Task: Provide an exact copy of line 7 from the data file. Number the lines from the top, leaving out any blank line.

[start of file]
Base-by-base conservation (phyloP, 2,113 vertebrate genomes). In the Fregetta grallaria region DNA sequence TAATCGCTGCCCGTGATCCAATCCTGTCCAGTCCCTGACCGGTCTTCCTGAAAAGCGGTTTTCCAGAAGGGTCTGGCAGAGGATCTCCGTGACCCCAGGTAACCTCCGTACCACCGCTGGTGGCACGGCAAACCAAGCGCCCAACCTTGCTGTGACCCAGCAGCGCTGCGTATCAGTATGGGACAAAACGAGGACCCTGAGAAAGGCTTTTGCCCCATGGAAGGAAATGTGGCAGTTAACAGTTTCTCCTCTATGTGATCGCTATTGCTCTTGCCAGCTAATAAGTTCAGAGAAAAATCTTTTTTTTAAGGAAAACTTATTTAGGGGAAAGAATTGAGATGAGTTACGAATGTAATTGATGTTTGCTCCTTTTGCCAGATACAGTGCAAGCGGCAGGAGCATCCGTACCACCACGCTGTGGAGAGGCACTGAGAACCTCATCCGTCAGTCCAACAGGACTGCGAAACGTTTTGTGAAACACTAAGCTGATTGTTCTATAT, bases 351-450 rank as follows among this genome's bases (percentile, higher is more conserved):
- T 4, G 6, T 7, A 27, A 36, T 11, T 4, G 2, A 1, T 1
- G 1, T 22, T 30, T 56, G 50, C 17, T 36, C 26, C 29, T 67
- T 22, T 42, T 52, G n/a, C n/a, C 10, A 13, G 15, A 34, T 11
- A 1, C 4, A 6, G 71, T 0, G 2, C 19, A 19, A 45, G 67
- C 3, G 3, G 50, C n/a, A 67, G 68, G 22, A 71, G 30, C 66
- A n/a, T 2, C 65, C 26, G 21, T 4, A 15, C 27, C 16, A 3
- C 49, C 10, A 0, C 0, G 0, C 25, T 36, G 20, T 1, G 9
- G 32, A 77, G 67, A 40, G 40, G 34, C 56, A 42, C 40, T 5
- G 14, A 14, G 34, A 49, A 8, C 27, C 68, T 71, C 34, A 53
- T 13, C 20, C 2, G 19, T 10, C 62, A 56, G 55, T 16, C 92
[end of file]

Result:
- A n/a, T 2, C 65, C 26, G 21, T 4, A 15, C 27, C 16, A 3